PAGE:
Oscar hopefuls emerge as Toronto hits midpoint
By Cameron French
TORONTO (Reuters) - The Toronto Film Festival may have yet to yield this year's "Slumdog Millionaire" hidden gem, but as it hits its midpoint, Colin Firth's stuttering king, Natalie Portman's dark ballerina and Danny Boyle's graphic survival film are stirring Oscar buzz.
In a year that has produced a dearth of critical successes, industry watchers are eyeing the fall film slate -- unveiled at the Venice, Telluride, and Toronto festivals in the past two weeks -- to provide a kick-start to the industry.
Film distributors love the Toronto festival because it tests out films in front of large public audiences, perhaps offering momentum to a film that may have slid under critics' radar at other festivals.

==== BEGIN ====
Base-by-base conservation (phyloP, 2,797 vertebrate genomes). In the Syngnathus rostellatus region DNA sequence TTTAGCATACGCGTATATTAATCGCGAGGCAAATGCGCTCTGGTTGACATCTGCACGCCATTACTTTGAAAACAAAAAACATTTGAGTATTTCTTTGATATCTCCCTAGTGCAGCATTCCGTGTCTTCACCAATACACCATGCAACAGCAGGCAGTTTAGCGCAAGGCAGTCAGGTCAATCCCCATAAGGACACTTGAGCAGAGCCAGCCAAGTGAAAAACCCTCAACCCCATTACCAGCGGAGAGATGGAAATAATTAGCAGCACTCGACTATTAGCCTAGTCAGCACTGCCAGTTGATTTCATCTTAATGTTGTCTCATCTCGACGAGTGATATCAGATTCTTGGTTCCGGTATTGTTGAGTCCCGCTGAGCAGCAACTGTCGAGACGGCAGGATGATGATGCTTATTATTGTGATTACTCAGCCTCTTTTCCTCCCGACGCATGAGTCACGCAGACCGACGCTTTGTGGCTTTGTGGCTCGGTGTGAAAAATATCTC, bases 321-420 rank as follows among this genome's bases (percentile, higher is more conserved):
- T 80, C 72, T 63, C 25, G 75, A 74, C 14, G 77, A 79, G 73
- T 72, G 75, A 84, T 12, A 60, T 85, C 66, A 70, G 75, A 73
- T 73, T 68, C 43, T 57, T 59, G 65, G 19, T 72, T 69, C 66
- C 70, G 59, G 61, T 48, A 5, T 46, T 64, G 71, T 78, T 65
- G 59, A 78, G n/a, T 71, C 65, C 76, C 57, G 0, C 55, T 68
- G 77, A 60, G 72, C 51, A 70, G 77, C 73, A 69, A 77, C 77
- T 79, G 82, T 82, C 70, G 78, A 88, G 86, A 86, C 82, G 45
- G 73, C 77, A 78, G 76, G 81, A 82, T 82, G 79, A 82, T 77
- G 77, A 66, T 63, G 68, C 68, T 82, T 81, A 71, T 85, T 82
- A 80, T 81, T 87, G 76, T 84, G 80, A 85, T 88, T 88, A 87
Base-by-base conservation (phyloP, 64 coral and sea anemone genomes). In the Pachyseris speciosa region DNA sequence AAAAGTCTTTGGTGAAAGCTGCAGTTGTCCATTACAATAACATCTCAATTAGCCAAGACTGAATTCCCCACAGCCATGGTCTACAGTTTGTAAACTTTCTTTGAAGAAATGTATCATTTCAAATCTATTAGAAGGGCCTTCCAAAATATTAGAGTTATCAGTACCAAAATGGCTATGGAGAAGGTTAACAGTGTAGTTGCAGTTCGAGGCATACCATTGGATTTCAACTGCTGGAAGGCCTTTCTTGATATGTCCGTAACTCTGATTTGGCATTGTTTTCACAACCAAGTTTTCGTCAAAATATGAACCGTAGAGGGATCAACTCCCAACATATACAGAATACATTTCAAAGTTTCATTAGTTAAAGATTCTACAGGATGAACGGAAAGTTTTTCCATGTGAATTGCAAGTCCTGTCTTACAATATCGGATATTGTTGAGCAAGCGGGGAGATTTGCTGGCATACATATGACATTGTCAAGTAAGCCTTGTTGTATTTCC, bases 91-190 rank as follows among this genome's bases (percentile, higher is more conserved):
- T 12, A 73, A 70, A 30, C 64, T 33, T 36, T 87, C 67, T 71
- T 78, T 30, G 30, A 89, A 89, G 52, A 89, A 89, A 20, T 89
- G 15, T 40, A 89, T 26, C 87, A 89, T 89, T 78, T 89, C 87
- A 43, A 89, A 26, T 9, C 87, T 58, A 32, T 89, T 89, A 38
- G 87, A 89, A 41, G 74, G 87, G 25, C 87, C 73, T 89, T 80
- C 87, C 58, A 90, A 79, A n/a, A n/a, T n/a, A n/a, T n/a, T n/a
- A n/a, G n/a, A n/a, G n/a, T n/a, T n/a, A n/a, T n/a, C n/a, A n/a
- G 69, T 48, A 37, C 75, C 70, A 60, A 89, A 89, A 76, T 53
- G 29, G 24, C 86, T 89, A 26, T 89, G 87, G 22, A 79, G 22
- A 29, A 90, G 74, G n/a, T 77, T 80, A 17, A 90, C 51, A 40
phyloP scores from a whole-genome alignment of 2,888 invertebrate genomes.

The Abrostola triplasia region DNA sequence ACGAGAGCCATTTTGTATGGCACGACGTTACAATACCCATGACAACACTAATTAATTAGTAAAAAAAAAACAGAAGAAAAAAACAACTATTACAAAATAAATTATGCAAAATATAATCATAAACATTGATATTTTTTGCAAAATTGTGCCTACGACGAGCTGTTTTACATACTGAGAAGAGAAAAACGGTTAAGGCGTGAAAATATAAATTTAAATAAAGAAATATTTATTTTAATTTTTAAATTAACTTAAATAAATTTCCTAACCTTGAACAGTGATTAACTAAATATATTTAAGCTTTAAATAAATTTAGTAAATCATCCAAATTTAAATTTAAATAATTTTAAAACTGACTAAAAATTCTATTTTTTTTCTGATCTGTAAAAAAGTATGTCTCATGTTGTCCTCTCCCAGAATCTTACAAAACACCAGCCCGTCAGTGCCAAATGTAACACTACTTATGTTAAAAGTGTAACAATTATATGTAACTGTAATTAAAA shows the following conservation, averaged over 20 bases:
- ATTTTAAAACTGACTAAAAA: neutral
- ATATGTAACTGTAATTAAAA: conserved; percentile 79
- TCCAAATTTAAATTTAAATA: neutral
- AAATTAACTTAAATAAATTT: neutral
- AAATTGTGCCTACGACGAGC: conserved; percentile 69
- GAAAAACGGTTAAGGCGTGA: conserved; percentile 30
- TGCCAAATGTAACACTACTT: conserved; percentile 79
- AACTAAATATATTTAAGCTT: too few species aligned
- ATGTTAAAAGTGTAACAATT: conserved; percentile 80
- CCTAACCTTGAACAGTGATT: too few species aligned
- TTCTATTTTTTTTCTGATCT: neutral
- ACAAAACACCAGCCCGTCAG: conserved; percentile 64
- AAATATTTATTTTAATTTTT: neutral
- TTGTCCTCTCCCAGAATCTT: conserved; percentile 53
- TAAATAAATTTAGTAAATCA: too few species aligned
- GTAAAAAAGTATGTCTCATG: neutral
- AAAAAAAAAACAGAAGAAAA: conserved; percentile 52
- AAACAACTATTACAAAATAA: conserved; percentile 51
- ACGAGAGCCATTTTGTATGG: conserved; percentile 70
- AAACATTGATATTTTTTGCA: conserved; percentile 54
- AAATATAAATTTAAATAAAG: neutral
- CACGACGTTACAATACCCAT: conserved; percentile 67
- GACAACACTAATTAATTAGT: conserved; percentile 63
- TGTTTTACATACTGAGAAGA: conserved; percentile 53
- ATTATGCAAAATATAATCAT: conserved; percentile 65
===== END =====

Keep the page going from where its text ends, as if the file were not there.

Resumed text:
"I think Toronto is a great place to launch. I've launched a lot of films here over the years and some of them have gone on to be rewarded," actor Kevin Spacey, in town to promote the premiere of "Casino Jack", told Reuters.
While perhaps not under that radar, Darren Aronofsky's ballet-themed "Black Swan" has gained momentum since its initial screening in Venice, with critics in both cities predicting Oscar attention for star Natalie Portman.
Among Toronto premieres, Tom Hooper's "The King's Speech", starring Colin Firth as Britain's King George VI and Geoffrey Rush as his speech therapist, has received perhaps the most buzz.
"This movie has best picture and best actor nominations written all over it," Hollywood Reporter's Risky Business blog wrote. "And maybe best screenplay, best director and best supporting actor too."
Awards chatter also surrounds "127 Hours", which stars James Franco as U.S. hiker Aron Ralston, who had to take extreme measure to free himself from a boulder that pinned him while hiking in 2003. Continued...